So another thing was that when the -- when there was a big time change of government in India it was basically by conquest. That was some guy came in from Central Asia, Afghanistan and started a new dynasty. There was a Delhi Sultanate and there was Mughals and there were these guys, you know about that, but in China the big changes in governance were by internal revolt when the government had purely failed to do its basic job of keeping the dikes strong. So then the new rulers had to justify -- they looked just the same as the old ones but -- they were also Chinese you see -- the guys coming in from Afghanistan said we are stronger than you -- you do what we tell you, we are stronger than you -- but in China you had to say, well, why are you justified in taking over government and the justification had to be that you offered better government and this became the expectation of the Chinese population and it was called the Mandate of Heaven. When you rule well, you have the Mandate of Heaven. And so the governance is justified by performance. And you lose legitimacy by poor performance. So this is a very deep part of the political tradition of China, which again is very relevant to modern times.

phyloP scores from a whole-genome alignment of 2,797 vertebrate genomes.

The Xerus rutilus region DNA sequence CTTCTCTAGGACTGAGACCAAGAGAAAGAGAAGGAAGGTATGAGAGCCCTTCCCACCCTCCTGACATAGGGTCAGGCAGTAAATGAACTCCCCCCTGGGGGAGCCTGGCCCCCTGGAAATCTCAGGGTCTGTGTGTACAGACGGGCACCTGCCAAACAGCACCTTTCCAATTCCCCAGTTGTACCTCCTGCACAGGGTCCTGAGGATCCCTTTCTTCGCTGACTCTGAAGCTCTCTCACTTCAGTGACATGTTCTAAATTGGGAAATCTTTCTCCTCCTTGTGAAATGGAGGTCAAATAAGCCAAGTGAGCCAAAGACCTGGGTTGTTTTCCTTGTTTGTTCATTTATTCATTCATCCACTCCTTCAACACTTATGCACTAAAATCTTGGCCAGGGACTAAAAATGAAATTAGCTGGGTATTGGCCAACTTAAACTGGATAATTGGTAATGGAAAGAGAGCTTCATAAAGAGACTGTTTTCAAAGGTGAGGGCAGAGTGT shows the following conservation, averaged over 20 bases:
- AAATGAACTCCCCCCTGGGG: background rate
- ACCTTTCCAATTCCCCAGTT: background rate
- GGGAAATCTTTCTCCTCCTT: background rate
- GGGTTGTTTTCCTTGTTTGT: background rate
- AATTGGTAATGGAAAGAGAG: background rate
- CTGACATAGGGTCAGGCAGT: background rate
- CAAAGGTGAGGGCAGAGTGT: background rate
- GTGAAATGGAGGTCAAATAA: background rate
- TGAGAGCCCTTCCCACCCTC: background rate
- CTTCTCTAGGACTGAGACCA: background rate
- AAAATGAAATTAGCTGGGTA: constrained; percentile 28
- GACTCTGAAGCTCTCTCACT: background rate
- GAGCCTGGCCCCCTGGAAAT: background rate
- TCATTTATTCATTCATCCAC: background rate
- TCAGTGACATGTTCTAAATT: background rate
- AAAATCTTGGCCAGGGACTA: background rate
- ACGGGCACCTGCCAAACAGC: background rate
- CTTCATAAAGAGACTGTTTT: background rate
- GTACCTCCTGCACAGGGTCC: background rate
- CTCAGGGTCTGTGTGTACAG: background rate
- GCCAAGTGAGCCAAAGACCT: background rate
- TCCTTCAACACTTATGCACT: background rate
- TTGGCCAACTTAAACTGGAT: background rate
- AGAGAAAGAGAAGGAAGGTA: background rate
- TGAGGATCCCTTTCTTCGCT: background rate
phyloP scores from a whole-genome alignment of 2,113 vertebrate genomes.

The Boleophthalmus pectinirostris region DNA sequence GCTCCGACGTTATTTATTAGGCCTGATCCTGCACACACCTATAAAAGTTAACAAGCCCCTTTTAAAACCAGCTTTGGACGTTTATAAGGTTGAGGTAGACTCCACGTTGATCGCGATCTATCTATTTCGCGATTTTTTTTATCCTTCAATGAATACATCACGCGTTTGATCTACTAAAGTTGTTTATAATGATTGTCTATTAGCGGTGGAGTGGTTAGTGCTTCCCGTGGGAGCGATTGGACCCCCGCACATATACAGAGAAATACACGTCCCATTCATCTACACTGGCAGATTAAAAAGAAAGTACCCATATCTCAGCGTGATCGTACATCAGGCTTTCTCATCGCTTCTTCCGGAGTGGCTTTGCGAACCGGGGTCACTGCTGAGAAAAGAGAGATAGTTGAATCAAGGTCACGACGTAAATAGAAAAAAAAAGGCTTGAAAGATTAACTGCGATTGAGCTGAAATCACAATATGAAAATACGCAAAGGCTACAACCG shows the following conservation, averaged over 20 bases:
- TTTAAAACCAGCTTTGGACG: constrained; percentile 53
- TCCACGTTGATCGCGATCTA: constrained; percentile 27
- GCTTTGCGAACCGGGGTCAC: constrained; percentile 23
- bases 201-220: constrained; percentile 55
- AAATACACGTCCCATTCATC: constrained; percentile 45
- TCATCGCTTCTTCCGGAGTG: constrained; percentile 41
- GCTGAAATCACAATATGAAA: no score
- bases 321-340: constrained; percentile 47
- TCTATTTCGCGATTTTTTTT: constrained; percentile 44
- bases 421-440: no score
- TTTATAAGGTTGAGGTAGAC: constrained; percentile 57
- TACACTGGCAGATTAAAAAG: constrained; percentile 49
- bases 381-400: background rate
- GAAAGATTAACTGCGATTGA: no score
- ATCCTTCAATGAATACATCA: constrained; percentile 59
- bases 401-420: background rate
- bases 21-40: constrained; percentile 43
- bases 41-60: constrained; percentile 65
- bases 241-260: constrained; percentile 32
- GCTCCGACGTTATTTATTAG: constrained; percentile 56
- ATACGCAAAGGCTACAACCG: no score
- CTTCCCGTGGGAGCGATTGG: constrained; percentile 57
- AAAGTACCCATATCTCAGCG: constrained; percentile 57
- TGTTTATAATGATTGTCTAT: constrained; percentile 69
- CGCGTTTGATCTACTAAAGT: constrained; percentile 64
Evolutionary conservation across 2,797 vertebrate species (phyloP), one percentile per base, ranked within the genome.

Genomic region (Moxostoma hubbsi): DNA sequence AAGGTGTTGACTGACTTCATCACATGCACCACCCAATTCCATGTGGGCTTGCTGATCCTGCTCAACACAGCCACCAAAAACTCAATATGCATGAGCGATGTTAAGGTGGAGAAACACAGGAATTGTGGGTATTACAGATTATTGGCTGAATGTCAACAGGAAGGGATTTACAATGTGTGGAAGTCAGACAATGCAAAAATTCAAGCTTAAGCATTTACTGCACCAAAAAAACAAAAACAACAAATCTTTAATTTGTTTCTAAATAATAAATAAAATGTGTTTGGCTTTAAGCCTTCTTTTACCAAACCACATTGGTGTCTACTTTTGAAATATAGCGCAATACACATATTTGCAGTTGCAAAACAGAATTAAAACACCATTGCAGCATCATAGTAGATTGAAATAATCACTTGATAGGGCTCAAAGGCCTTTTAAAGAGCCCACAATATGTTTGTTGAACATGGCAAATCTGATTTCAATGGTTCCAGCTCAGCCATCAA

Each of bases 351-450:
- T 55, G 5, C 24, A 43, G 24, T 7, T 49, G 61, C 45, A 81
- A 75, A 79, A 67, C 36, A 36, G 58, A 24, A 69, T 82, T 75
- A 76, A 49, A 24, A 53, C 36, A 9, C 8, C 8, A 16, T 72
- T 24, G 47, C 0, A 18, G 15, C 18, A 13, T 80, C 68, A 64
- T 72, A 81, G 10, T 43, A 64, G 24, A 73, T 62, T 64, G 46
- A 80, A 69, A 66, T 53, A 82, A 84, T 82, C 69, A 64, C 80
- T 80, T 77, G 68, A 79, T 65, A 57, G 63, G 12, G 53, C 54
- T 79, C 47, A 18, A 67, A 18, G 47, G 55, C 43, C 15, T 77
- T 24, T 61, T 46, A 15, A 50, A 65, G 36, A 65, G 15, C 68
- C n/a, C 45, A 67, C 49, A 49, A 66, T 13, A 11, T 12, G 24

Next thing I want to talk about which has an impact on modern governance is the religion, the philosophy and we can trace the differences -- I am sure you have some deep knowledge of Indian religion and philosophy and you have some knowledge that China is very different. And I say firstly that we can understand this difference and we ought to look at its impact on modern China.
First of all it seems to me that what happened in India was that you had a 1000 years in which you had a period of old culture -- the Vedic period in which you developed a certain kind of philosophy which was -basically it said that there was inside your self was the whole universe. So this was a deep philosophy which then had to deal with another issue which arose when you started writing and writing kind of separates you from the world.. And so you had a tension between two philosophies.
I mention this because in the very long term had an impact on China and on Japan.